Steve McQueen and Henry Louis Gates Jr. Talk 12 Years a Slave, Part 2

The director of the gripping narrative tells The Root that slavery is “the elephant in the room,” and says it’s time for official apologies.

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One can say, “It was 100-odd years ago, get over it!” OK, let’s get over it. But things have to be put in place for us to get over it. We’re talking about 400 years of slavery and mental torture. So guilt isn’t productive. I’m not interested in guilt. But something like the Truth and Reconciliation Commission in South Africa. It wasn’t perfect, but at least there was some kind of acceptance. Of course the people who did it aren’t here anymore, so there’s no use talking about guilt. And you even had Africans selling African. I know some presidents who have apologized for that ...

HLG: Yes, the president of Benin actually got on his knees at the altar at a church in the U.S. and asked for forgiveness.

SM: Yes, and a president of Ghana has apologized as well. When has a U.S. president ever apologized? How do we go forward? It’s time for the U.S., it’s time for the British, it’s time for the Dutch, the French, the Portuguese, et cetera, to apologize.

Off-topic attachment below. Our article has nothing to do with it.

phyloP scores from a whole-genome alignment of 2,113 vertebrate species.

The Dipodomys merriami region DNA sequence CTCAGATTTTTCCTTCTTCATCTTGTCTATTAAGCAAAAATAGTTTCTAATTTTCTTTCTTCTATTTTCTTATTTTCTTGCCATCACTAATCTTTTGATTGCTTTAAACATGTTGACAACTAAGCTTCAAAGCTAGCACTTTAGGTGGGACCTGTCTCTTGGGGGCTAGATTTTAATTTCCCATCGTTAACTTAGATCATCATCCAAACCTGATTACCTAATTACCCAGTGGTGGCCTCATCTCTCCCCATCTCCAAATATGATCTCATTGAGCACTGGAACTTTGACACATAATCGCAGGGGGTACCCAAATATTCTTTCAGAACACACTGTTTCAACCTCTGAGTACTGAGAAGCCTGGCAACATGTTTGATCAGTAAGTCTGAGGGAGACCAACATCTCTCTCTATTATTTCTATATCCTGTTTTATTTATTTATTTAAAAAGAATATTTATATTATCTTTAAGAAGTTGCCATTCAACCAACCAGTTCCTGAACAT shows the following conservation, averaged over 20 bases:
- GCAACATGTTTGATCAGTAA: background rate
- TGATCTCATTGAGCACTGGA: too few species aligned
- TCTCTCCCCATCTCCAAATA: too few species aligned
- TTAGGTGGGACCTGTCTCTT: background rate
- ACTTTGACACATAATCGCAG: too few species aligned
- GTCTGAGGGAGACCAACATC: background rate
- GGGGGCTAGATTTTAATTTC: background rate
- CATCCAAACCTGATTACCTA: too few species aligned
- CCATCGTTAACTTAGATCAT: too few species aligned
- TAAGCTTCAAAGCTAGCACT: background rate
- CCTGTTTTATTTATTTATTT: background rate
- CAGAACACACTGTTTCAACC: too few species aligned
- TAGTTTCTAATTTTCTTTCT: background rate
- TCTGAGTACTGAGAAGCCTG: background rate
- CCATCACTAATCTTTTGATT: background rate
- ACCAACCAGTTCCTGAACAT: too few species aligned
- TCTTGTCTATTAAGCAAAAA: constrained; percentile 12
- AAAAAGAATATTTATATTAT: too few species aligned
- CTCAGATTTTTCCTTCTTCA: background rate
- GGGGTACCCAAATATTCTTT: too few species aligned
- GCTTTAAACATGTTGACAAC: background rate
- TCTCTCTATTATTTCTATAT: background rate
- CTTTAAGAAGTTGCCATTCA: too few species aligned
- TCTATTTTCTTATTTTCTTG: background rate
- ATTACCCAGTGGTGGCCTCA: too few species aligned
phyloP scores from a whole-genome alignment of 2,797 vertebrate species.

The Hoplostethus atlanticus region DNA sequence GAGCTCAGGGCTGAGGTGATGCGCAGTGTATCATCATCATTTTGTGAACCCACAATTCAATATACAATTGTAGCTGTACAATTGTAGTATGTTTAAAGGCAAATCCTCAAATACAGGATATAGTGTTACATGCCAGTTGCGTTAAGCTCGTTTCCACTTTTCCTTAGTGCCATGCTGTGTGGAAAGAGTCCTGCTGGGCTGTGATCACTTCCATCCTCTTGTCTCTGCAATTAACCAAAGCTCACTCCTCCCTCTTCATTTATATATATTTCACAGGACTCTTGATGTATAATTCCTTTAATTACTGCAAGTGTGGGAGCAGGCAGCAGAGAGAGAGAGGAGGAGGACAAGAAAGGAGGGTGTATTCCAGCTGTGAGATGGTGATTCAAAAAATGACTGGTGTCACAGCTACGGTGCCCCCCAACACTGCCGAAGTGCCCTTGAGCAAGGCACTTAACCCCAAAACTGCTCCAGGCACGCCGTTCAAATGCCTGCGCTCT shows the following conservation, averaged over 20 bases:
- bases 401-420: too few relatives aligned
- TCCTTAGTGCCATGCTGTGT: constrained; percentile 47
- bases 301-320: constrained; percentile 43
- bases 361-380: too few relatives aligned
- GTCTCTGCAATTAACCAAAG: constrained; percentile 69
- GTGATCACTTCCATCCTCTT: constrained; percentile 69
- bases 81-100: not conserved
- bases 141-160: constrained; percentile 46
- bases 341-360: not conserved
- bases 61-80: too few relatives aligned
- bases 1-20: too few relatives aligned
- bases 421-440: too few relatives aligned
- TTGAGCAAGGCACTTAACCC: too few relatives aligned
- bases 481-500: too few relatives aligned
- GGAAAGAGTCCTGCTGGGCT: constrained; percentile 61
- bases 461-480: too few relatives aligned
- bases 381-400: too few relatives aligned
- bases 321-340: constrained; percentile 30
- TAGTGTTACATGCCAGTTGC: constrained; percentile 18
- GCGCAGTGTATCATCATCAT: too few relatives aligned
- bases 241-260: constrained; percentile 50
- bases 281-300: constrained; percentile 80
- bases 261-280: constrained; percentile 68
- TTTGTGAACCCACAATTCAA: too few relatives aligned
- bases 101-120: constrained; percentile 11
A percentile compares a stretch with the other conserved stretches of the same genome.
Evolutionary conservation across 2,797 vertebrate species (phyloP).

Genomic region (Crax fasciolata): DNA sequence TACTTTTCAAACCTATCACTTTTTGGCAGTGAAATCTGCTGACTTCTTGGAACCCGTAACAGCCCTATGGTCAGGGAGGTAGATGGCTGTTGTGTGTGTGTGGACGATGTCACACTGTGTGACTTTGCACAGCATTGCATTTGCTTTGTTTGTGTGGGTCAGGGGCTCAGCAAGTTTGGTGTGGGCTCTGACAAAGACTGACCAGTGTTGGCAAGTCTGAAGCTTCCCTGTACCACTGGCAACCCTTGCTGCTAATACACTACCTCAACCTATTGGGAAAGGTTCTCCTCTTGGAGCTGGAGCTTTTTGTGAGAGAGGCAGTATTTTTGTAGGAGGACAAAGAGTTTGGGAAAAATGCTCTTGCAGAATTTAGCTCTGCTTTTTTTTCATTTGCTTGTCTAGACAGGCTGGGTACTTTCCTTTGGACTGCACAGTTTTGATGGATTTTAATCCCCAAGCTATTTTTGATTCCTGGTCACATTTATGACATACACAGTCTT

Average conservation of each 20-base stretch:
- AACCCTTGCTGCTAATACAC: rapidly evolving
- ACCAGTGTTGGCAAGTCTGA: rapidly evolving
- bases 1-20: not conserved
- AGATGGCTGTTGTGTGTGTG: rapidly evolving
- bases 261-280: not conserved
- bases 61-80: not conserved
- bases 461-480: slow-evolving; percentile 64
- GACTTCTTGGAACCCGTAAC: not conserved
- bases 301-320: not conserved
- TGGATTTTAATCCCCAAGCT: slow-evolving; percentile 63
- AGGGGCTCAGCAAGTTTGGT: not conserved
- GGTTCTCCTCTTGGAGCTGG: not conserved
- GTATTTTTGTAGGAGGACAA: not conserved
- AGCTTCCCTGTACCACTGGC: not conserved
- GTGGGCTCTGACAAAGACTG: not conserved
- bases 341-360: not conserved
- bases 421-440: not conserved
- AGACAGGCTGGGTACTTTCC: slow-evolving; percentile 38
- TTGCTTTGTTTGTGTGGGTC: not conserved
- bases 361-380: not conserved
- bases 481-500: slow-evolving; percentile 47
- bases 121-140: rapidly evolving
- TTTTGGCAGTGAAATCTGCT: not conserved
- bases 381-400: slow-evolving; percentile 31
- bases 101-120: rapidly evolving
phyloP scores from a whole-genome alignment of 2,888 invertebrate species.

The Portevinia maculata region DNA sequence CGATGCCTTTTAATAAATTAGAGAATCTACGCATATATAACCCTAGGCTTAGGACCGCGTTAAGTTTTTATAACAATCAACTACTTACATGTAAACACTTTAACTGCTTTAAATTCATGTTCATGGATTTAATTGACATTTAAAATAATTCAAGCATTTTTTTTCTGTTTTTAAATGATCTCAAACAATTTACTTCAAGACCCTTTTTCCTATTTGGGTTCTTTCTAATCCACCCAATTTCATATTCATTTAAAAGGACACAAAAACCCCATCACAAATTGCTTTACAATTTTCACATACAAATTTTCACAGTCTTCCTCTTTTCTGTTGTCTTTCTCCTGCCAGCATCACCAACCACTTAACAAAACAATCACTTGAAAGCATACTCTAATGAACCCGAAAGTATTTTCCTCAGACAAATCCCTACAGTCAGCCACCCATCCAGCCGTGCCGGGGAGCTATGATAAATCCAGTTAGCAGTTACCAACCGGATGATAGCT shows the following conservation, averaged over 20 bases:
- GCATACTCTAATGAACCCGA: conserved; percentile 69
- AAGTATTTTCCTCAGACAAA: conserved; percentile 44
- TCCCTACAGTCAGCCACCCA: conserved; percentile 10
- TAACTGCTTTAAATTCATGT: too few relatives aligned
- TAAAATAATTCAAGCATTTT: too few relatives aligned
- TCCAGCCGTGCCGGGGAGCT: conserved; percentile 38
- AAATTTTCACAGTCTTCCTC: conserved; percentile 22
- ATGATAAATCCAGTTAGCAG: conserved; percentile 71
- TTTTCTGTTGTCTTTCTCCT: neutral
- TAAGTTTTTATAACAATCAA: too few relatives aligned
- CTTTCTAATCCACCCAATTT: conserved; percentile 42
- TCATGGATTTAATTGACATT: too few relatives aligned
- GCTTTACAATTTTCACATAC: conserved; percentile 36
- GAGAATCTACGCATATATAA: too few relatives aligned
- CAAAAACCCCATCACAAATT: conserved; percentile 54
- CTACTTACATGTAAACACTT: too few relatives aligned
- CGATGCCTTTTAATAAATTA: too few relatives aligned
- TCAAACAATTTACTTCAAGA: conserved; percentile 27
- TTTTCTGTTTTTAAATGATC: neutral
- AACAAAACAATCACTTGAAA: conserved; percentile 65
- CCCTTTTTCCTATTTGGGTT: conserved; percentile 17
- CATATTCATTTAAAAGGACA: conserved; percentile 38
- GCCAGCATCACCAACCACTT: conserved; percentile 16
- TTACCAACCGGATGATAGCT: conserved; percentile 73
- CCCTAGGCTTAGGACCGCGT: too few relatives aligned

HLG: Yes, and perhaps the airing of 12 Years a Slave will be the first step. What about your opinion of African Americans? Do you feel making this film helped you understand them better?

SM: I’ve always had a connection with African-American culture. I remember looking at Michael Jordan, black sportsmen, and saying, “Wow, people are equal over there.” I remember coming to America in 1977 to visit my family. I’ve always had that connection with America.

But the thing that shocked me about America for black Americans is education. I was so lucky in that way, being brought up in the U.K. But only for this reason: We had free education, so everyone to some extent—obviously it’s not perfect—at least had a shot.

What I love about black people is that there’s a certain connection immediately ... it’s natural. There’s a connection without even trying ... there is something that is intrinsically common. No water, no continent, no country, can separate that.

HLG: You know, we’re all black. We’re all products of our specific time, place, circumstances and cultures. Do African-American filmmakers have certain blind spots, inhibitions and perceptual habits that a black British filmmaker has?

SM: I don’t think so, no. I hope not. I wouldn’t dare say that.

HLG: Do you think being English was an advantage or disadvantage in making the film?